What are the humanities good for?

SMAGThere is, apparently, a ‘war against the humanities‘ going on in British higher education, according to a piece in The Observer this weekend. The piece cites as its primary evidence for this ‘war’ the perspectives of scholars from the humanities, of course, lamenting the effects of changes to funding regimes but also the culture of management in British Universities on the proper pursuit of scholarship.

I always worry when ‘the humanities’ is used as a catch-all to encompass the social sciences as well as more ‘arts’-type fields. It is true, of course, that both arts and social sciences disciplines have suffered from the same funding changes since 2010, but I’m not quite sure that the standard ‘whither the humanities?’ style of criticism of higher education policy over this period necessarily sheds much light on what is really going on, or on how best to evaluate it. The piece in The Observer shares various features of a broader genre of criticism of higher education transformation in the name of ‘the humanities’:

First, as already noted, it conflates a range of different disciplines, but presents next to no insight from anyone who looks or sounds like a social scientist. No doubt we could argue about whether the social sciences counts as ‘humanities’ or not, but in this sort of piece, it turns out that ‘the humanities’ really means literary and arts-based fields and forms of analysis. Therein lay the values most under threat from funding changes and top-down management styles and impact agendas. Amongst other things, one effect of this elision of social science is a tendency to present ‘the sciences’ as the more or less unwitting bad guys in the story. Two cultures, all over again, one of which is always a bit too uncultured.

Second, the lament about the squeezing of ‘humanities’ is often enough made in the name of the values of criticism and critique, but I do wonder whether we should really look for our models of these practices from ‘the humanities’ anymore? To be fair, there is a ‘social science’ version of the same lament. John Holmwood, for example, has written in much the same vein recently about the apparent marginalisation of the critical voice of social sciences in British public debate. Holmwood worries that social science is being shaped too pragmatically, in such a way as to displace attention to social structures. I dare say that an appeal to the value of social science as lying in access to knowledge of structures and possibilities of change bears some structural similarity to the form of discerning insight that ‘the humanities’ are meant to have. In both cases, ‘critique’ is the magical practice that is best able to articulate with public worlds by maintaining a certain sort of distance from them.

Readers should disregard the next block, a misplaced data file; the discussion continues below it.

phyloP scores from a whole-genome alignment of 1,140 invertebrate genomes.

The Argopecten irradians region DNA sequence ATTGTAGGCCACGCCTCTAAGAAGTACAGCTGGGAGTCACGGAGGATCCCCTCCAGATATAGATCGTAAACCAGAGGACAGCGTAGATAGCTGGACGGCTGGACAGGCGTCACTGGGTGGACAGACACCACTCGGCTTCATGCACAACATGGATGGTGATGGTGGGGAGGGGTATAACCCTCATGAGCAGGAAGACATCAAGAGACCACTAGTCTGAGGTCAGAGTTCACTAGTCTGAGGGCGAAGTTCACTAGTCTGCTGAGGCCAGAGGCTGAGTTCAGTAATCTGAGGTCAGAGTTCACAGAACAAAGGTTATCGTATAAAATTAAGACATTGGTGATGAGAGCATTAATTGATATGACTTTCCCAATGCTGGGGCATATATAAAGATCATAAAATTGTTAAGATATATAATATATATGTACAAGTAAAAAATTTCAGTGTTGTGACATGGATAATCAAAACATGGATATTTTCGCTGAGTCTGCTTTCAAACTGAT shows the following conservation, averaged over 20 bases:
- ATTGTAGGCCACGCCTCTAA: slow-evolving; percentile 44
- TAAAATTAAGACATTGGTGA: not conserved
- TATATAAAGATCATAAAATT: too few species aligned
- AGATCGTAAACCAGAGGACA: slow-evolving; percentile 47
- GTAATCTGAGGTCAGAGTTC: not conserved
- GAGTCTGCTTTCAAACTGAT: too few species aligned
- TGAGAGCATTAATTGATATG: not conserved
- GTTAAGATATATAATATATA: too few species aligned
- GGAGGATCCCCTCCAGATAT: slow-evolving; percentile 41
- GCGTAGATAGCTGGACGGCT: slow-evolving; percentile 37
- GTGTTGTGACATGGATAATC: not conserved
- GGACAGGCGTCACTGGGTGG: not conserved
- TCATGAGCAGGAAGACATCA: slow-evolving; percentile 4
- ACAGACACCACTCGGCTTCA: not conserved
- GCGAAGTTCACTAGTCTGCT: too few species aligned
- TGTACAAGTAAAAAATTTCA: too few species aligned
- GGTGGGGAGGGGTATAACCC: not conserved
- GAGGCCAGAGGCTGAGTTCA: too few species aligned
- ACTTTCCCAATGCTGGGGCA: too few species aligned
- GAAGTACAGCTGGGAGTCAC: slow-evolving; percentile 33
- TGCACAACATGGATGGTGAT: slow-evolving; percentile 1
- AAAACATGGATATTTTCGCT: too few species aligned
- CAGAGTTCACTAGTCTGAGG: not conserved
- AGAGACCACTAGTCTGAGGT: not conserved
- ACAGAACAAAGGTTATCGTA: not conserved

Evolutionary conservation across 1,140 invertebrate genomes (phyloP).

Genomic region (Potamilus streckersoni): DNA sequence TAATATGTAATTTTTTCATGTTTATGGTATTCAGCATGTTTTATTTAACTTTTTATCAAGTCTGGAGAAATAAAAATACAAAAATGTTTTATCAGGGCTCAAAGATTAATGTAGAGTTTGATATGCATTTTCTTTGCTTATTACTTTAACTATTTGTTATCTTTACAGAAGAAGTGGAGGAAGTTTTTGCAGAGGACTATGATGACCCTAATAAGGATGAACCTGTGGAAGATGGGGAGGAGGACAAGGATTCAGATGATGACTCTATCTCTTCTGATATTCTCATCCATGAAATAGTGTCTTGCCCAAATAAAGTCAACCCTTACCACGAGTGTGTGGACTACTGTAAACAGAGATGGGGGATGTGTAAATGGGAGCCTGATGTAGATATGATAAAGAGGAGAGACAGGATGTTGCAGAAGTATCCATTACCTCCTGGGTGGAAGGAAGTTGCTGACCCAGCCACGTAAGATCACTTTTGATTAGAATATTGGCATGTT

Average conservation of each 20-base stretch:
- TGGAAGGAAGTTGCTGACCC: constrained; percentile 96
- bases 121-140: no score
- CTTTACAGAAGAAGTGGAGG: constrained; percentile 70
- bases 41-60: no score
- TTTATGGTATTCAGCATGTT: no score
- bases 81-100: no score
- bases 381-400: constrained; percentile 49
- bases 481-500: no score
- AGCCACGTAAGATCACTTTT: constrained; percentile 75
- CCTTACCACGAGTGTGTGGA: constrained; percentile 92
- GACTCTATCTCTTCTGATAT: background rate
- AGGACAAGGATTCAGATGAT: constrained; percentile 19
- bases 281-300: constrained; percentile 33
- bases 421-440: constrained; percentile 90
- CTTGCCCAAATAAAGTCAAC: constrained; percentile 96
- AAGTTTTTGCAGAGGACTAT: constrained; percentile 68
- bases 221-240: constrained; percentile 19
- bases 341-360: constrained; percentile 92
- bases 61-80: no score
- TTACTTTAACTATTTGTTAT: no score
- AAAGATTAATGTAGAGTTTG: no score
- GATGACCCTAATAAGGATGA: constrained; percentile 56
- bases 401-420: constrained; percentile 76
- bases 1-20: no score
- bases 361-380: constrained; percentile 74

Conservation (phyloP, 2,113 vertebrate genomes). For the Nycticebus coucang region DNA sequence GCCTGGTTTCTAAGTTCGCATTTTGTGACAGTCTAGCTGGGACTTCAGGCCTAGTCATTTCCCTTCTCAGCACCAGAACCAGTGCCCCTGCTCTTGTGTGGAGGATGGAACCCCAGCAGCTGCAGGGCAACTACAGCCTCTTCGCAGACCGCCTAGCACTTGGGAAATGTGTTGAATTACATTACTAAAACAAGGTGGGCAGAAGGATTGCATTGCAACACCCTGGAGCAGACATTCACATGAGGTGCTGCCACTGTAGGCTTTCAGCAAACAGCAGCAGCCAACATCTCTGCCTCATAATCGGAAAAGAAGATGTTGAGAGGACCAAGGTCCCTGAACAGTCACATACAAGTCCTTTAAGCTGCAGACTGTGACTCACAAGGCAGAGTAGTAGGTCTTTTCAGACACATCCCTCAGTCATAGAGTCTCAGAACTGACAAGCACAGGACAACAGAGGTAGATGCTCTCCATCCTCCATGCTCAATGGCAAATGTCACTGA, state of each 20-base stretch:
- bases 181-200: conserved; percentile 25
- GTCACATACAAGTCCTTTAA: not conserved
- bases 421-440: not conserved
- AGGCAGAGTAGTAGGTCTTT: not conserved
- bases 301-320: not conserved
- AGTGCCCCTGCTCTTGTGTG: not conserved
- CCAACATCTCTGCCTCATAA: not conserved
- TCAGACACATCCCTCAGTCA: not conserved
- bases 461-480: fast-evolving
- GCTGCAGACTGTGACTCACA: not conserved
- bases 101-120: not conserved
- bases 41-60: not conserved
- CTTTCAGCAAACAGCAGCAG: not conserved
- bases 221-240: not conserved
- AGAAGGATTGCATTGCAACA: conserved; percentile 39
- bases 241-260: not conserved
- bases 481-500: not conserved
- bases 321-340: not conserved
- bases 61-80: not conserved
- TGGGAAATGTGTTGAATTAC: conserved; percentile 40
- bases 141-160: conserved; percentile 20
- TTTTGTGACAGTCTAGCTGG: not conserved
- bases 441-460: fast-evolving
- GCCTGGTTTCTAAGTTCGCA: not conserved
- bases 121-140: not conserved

The genre is remarkably resilient, it seems, even resurgent. Unhappily, it turns on quite conventional oppositions between (bad) instrumental knowledge and (good) critical knowledge. Somewhere in between, the scope for thinking about different versions of instrumentality gets lost, and the critical voice gets snared in its own contradictions, being forced to disavow various public entanglements (the impact agenda, most obviously, or treating students as adults, rather more implicitly), in the name of a weakly expressed ideal of the worldly force of ‘really useless knowledge’.

There is much to lament about the state of British higher education. And there is, of course, a ‘campaign for social science‘, which has recently managed to produce a deeply embarrassing representation of the value of social science that might well confirm all one’s suspicions about the selling-out of social scientists to ‘neoliberal agendas’ (we are in ‘the business of people‘, apparently). Social science is, of course, a divided field, as Holmwood implies. So too, one might suspect, are ‘the humanities’. The resilience of the ‘two cultures’ genre has been evident since 2010, at least, when arguments in the defence of the ‘public university’ took off in response to Coalition policy changes. It was evident, for example, in the controversy around the AHRC’s alignment with ‘the big society’ agenda (remember that?). That episode illustrated the division within the humanities I just mentioned, rather than an impure imposition of pernicious instrumentalism from the outside. It turns out, of course, that the humanities are really good at being instrumentally useful, at knowing how to ‘sell-out’; not least, humanities fields have been at the forefront of legitimizing the impact agenda both in principle and in practice (as evidenced by evaluations of impact submissions and indicators in the 2014 REF exercise).

The ‘two cultures’ genre is always a trap, not least in the current conjuncture when the defence of ‘the value of the humanities’ is made alongside sweeping references to neoliberalization of higher education. Like it or not, the restructuring of higher education in Britain, and elsewhere, is explicitly made in the name of public values like accountability and social mobility; as a result, the defence of ‘the humanities’ always already suffers from a populist deficit when articulated from within the confines of the two cultures genre, however refined that has become in the hands of Stefan Collini or Martha Nussbaum. ‘Neoliberalism’ is, of course, a social science concept, but not a very good one, especially in this context, because in its most sophisticated varieties, it doesn’t allow you to recognise that contemporary political-economic processes involve the reconfiguration of the means and ends of public life, rather than just a straightforward diminution of public life (here represented by ‘the humanities’) in the face of privatisation, individualism, and competition.